This may come as a shock to you, but those topical treatments (ie. cleansers, moisturizers, serums) that contain collagen and claim to replenish your natural protein loss in your skin are largely full of sh*t. Collagen’s braid-like structure is quite large and molecularly heavy, and would have an extremely difficult time, firstly, penetrating the epidermis and, secondly, even making it down to the dermis (where the good stuff happens). These products may feel super luxurious to the skin (due their ability to moisturize the surface), and their price tags may coincide, but they are not going to be able to reach into the deep layers of the skin where collagen is synthesized. You’re welcome, I just saved you $100.
If adding collagen infused products topically doesn’t replenish lost collagen, what can you do about collagen loss? To increase your collagen levels, you need ingredients or treatments that can synthesize new collagen in that area. Look for ingredients that boost collagen production such as retinoids, vitamin C, peptides and antioxidants. Also, consider skincare treatments that can promote localized collagen production. More on these collagen producing options in an upcoming post.
Examples of Products that boost Collagen in the skin
Oral Collagen Supplements
In addition to having collagen naturally in your body, collagen can be added orally, in powder form or through capsules. In most oral supplements, the collagen is synthetically chopped into smaller chunks called peptides through a process called hydrolyzation that can easily be absorbed into the bloodstream. Remember that collagen is a huge protein and does not penetrate the outer body or skin due to its size. However, as oral supplements impact the entire body, collagen is not targeted to a specific area where you might want a real collagen boost such as the face.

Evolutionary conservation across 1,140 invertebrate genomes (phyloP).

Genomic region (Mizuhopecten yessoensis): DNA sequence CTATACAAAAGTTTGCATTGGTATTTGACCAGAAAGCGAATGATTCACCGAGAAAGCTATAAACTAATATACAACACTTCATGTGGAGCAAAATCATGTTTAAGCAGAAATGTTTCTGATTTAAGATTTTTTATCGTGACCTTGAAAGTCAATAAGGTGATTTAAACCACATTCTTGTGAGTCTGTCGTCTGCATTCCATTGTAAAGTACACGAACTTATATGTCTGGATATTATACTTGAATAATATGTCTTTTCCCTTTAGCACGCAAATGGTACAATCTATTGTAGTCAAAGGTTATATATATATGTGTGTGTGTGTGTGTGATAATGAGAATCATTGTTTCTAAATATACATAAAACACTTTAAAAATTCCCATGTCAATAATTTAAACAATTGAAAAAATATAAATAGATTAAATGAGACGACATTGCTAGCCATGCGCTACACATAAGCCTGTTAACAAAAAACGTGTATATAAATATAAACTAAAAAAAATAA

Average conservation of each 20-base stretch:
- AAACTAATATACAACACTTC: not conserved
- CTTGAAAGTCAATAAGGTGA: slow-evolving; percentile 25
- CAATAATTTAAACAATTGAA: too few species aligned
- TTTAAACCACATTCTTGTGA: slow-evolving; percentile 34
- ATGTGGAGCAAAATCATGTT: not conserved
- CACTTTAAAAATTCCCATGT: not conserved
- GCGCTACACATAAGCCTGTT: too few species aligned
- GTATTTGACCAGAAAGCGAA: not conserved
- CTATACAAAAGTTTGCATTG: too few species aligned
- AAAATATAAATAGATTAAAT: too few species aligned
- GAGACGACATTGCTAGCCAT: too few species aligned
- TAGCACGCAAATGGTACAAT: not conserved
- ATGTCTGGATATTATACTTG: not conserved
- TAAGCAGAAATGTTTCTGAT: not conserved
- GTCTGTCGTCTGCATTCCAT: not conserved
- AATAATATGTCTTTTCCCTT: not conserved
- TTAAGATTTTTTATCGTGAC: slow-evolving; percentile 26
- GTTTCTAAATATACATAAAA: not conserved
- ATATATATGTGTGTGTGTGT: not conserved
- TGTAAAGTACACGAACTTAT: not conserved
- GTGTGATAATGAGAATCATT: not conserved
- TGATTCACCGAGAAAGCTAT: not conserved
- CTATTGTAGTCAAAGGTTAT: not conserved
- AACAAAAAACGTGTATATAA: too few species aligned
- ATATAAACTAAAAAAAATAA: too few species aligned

So, what is the verdict; should you include collagen in your diet or not?
I am not a doctor so, unfortunately, I can’t tell you what to do or what to buy, however, in a recent 2019 scientific review, there was encouraging results with the short and long-term use of oral collagen supplements for both skin health (strengthening, elasticity, hydration) and wound healing. However, in my opinion, collagen supplements are likely not necessary, and the scientific evidence is in its early stages with many conflicting viewpoints. However, I do believe that the future of collagen is promising. In the meantime, don’t panic. If you’re eating a high protein diet (chicken, beef, fish, eggs, beans and dairy), you’re already getting collagen naturally.
The Bottom Line
Collagen is youthful skin’s superpower that is lost as you age because of the breakdown of collagen bonds and external factors such as sun damage and toxins. You can’t prevent this from happening, but you can incorporate skin care treatments and ingredients such as vitamin c and antioxidants into your skin care routine that will promote the production of new collagen molecules and use sunscreens to prevent damage from UV rays. In terms of supplements, that is entirely up to you, but know that eating a healthy protein diet can also boost collagen levels in the body and, hopefully, improve overall health.